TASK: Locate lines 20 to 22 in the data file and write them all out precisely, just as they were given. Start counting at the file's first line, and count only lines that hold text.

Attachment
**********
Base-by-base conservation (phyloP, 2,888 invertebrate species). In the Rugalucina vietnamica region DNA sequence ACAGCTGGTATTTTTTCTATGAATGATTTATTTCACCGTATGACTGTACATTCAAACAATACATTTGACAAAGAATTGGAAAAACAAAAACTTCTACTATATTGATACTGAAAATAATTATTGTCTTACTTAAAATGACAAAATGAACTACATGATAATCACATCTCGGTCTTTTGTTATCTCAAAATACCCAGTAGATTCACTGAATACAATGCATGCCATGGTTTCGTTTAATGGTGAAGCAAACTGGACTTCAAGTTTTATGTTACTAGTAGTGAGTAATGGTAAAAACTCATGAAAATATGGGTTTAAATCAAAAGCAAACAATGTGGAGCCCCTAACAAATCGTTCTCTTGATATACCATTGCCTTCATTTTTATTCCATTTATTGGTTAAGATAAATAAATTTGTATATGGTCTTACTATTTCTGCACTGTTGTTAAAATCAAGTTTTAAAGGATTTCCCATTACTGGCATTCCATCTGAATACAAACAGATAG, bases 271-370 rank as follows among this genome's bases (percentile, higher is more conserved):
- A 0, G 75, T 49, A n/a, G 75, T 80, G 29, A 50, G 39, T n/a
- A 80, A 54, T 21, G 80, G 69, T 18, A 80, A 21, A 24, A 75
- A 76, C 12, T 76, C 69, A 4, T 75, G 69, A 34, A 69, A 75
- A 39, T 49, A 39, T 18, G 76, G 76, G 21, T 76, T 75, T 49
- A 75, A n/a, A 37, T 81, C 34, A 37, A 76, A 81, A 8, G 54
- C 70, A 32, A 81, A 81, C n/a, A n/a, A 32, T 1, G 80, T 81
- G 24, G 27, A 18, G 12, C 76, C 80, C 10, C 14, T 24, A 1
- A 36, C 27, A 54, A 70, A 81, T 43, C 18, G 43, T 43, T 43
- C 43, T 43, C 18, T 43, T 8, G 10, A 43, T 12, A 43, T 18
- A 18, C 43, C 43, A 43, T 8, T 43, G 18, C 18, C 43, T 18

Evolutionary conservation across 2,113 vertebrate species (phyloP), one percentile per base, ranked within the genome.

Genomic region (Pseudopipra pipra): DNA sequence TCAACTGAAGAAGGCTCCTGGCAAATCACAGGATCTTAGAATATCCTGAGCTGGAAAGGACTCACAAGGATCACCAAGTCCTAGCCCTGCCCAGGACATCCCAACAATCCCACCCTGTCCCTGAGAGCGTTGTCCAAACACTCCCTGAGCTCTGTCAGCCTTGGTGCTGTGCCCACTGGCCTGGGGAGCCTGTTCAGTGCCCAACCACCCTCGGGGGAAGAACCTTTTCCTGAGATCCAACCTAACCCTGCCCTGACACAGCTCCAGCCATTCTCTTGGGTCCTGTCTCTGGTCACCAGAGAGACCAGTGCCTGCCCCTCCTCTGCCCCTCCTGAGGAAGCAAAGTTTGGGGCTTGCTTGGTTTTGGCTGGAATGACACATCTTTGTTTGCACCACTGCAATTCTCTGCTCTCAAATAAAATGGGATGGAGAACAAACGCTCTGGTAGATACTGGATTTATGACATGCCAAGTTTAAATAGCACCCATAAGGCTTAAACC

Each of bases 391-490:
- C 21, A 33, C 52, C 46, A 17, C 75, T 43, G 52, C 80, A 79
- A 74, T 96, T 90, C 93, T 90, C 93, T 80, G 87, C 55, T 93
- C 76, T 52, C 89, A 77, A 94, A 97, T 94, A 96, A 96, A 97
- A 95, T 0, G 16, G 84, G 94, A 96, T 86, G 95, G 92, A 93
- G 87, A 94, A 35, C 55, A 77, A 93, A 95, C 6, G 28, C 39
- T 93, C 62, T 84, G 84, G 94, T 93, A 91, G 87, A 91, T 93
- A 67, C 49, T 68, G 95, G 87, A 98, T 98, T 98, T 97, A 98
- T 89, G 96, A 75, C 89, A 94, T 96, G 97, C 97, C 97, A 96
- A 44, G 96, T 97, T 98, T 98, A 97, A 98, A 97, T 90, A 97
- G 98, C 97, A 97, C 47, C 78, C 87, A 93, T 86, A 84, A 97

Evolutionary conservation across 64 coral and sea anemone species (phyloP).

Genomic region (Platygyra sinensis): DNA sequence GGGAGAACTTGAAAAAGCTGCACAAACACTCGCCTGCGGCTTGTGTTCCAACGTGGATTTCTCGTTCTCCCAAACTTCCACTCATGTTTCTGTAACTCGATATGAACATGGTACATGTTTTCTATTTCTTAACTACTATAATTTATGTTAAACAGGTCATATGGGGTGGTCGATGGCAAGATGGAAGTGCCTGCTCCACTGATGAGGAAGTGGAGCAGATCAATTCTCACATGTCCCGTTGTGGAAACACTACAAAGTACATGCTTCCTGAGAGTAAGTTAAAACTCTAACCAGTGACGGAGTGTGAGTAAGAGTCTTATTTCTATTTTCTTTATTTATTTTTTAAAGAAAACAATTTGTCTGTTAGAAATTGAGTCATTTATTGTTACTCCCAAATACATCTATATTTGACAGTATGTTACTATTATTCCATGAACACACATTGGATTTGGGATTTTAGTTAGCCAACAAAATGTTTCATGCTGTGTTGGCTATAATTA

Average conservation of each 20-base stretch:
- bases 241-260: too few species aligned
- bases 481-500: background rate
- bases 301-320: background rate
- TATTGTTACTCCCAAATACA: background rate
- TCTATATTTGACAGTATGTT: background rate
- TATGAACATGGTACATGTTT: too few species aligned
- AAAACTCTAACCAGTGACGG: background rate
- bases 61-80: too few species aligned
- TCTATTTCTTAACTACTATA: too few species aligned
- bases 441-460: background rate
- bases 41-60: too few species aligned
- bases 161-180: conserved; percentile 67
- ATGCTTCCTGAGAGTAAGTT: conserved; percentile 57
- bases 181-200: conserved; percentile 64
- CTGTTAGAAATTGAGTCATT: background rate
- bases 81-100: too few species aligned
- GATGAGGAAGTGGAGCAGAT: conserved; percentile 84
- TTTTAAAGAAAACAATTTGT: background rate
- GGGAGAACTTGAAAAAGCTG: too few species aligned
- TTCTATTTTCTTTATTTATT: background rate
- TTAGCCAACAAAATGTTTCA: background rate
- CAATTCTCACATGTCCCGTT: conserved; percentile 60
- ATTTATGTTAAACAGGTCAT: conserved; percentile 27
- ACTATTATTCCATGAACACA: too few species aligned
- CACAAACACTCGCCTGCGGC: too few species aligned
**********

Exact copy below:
- T 93, C 62, T 84, G 84, G 94, T 93, A 91, G 87, A 91, T 93
- A 67, C 49, T 68, G 95, G 87, A 98, T 98, T 98, T 97, A 98
- T 89, G 96, A 75, C 89, A 94, T 96, G 97, C 97, C 97, A 96